It never feels like Berger is to attempt to glorify war. The German soldiers are portrayed as cheated with nationalist speeches, completely undertrained and living in a state of non-stop terror. The movie even eliminates some procrastination by omitting the more extended days off some soldiers get in the book. The audience hardly sees an act of heroism during the 140 minutes of the film. The best the soldiers can hope for is a too brief, too belated flash of humanity in the midst of the carnage. More often they stick to simple dumb luck that eventually runs out. But as many war films follow in the footsteps of Saving Private Ryan, the film imitates the visceral carnage of that movie’s gripping opening passages without meaningfully deepening its impact. Instead, Berger tries to exert more force by expanding the scope of the blood.
Arguably Spielberg’s film isn’t definitively anti-war either. But the ambiguous quality makes up for it Saving Private Ryan especially fascinating 25 years later. The way it juxtaposes acts of total horror with empathetic characterizations – and yes, sentimental patriotism – denies audiences an easy set of answers. It is characteristic of Spielberg of the later period becoming the best picture nominee The Fables, featuring a scene in which young Spielberg invader Sammy enthusiastically takes on the technical challenge of making a war film. The eagerness that Sammy and his cast and crew bring to the project feels like a tacit admission that there is a perverse artistic satisfaction in depicting grueling violence.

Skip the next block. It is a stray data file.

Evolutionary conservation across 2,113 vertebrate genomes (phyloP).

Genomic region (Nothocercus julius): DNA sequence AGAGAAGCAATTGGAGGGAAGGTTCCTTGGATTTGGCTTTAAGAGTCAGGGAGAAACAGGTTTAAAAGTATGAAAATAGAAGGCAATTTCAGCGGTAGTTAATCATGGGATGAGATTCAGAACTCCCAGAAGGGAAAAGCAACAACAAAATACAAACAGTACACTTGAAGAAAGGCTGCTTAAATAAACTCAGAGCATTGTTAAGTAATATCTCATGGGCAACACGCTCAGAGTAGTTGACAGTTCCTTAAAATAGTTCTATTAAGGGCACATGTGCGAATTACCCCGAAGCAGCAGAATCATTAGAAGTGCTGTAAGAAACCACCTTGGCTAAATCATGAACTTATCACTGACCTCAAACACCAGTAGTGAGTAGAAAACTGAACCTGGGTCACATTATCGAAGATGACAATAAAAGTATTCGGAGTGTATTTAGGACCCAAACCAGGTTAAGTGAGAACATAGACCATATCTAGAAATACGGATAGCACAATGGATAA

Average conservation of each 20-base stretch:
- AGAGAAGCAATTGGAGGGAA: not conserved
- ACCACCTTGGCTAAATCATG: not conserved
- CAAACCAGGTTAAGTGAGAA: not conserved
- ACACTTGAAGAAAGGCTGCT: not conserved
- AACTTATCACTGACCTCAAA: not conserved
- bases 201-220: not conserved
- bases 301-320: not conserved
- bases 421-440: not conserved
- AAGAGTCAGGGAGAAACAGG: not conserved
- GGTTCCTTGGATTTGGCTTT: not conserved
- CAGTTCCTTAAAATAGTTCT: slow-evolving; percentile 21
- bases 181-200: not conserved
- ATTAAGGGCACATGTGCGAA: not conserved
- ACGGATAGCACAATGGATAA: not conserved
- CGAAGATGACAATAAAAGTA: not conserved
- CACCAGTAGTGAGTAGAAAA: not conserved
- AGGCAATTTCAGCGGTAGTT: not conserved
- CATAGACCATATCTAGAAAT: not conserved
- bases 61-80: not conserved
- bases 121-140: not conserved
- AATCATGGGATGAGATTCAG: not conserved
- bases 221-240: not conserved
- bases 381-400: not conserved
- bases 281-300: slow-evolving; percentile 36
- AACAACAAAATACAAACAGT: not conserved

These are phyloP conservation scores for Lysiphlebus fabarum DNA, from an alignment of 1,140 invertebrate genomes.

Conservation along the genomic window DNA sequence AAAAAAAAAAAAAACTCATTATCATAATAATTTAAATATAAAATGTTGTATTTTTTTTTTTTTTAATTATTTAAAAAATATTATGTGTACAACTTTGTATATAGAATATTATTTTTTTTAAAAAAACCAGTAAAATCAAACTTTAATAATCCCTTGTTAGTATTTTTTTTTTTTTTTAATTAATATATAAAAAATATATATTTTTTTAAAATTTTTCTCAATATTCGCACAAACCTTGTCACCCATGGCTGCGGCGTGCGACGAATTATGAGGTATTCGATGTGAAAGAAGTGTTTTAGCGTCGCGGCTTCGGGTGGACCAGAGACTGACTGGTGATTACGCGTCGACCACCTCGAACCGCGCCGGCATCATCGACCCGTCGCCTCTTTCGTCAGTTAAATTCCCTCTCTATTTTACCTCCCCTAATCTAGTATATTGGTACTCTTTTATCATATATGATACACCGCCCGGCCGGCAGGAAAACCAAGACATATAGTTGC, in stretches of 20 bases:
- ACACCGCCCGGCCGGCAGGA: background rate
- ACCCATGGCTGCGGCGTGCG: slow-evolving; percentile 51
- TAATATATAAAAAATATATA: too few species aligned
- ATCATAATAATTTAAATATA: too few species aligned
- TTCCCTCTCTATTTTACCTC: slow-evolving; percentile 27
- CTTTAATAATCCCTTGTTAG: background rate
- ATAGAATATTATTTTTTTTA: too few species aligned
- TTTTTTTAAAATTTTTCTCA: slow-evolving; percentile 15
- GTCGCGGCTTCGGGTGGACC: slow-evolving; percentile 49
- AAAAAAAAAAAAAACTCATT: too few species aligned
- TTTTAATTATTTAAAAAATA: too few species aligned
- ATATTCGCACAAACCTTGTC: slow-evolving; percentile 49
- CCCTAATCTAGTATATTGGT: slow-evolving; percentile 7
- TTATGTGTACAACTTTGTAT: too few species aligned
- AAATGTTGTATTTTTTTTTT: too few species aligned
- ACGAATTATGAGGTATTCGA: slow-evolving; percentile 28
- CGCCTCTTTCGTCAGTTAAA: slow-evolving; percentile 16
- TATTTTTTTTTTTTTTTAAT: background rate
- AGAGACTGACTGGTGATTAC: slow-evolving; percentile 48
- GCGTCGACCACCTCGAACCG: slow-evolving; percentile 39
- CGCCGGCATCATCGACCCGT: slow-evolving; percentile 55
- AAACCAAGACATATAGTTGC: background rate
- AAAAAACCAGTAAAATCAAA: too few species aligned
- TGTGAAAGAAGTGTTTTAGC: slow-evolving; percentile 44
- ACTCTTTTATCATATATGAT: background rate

On paper, 2022 All quiet seems less inconsistent with the meaning of war. For better or worse, it doesn’t have a Tom Hanks figure urging the young soldiers to “earn” the sacrifices being made all around them. The soldiers are adrift, fighting (mostly unsuccessfully) for their lives in the trenches of World War I, and a final crawl more or less informs the audience that their deaths were in vain. They are not heroes, they are victims of authority figures far away engaged in high-stakes negotiations. The action on the battlefield All quiet feels like the opening of Private Ryan, rather than the mission-driven violence that comes later: bodies are crushed and burst through tank steps. A man graphically slits his own throat in desperation. A mud-caked soldier nearly stabs an enemy to death, then tries to help him as he bleeds excruciatingly.